Jeffrey Bernard is Unwell

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Jeffrey Bernard is Unwell is a play by Keith Waterhouse about real-life journalist Jeffrey Bernard. Bernard was still alive at the time the play was first performed in the West End in 1989.

Bernard wrote the "Low Life" column in The Spectator. The play's title refers to the magazine's habit of printing a one-line apology on a blank page when he was too drunk or hung-over to produce the required copy and a substitute article could not be found before the deadline for publication. Its premise is that Bernard has found himself locked in overnight at his favourite public house, the Coach and Horses, Soho, and uses the occasion to share anecdotes from his life with the audience. A highlight of the play is a trick involving a glass of water, a matchbox, and an egg which must remain unbroken at the end of the trick.[1] This trick is more fully described in an obituary of Keith Waterhouse in The Guardian.[2]

Often remembered as a one-man show, but in fact packed with characters performed by a versatile supporting cast of four, Jeffrey Bernard Is Unwell was a highly successful vehicle for its original star Peter O'Toole. The show opened in Brighton in September 1989, moved to Bath and made its triumphant London debut at the Apollo Theatre in Shaftesbury Avenue in October. O'Toole also appeared in a later revival at the Old Vic. The Old Vic run was totally sold out and on August 23, 1999, the London Evening Standard published a 'Bluffer's Guide' to enable readers to pretend they had seen it: "thereby allowing dinner party conversations and watercooler debates to run their course unhindered by ignorance."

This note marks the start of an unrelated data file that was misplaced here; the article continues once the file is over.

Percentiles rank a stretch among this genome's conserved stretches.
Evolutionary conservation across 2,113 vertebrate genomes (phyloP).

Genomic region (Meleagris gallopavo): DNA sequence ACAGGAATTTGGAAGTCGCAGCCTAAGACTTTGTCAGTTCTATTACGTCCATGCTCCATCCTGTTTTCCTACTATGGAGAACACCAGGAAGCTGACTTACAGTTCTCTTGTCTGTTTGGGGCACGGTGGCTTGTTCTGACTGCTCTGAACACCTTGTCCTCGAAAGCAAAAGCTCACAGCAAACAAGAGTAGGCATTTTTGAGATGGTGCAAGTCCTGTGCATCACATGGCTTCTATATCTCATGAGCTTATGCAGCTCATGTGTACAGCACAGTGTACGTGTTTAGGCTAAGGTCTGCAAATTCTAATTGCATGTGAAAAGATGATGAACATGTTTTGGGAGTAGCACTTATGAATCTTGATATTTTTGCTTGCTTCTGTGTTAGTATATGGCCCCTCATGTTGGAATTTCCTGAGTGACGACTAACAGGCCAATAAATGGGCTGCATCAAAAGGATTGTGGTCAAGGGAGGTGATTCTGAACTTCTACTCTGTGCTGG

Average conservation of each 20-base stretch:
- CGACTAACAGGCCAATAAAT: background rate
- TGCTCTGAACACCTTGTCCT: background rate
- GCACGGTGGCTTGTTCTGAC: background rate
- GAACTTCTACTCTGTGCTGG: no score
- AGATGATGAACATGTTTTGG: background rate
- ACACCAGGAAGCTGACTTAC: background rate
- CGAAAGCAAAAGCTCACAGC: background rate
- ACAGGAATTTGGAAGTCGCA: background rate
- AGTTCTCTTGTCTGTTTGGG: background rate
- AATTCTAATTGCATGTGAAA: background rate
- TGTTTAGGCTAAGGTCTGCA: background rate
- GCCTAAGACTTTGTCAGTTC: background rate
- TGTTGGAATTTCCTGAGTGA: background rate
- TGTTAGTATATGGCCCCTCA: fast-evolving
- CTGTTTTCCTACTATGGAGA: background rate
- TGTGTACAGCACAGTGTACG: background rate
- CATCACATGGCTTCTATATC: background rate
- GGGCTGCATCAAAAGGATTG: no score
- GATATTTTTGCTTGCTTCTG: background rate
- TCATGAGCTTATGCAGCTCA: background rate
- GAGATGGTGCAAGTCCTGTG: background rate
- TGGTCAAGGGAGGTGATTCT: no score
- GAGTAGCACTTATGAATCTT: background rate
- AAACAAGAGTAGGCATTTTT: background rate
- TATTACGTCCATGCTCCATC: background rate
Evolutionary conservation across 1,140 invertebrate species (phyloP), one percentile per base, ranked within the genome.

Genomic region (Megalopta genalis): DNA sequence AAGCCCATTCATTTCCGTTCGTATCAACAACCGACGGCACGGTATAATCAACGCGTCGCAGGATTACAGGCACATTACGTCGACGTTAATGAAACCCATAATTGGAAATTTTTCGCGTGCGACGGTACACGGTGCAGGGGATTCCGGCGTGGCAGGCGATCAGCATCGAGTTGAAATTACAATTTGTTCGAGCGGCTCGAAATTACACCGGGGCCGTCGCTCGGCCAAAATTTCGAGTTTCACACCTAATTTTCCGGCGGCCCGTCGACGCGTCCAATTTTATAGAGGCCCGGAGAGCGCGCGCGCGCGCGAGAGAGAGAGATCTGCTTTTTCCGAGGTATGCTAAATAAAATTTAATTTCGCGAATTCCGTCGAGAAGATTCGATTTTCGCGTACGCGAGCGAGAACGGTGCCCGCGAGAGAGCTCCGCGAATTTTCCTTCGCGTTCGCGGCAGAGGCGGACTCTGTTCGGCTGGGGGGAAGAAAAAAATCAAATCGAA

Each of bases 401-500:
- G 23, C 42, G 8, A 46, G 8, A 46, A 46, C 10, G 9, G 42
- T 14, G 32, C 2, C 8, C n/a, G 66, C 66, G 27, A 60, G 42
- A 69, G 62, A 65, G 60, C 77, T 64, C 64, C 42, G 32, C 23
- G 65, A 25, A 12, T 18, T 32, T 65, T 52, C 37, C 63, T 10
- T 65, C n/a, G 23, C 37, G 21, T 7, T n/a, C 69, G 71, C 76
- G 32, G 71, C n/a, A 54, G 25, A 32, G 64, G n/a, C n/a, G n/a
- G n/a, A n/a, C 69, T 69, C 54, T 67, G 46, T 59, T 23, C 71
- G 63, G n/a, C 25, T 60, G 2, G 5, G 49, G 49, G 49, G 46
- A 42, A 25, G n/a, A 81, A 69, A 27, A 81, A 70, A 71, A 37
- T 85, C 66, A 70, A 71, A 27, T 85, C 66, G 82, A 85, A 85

A filmed version of the stage play was shot at the Apollo Theatre with a live audience and was released in both full and abridged versions.

O'Toole was followed in the part by Tom Conti who starred in a revival of the play until September 2006 at the Garrick Theatre in London. The part has also been played by James Bolam, Dennis Waterman, Robert Powell, and most recently Simon Hill in the Frayed Knot Production of the play.[3]

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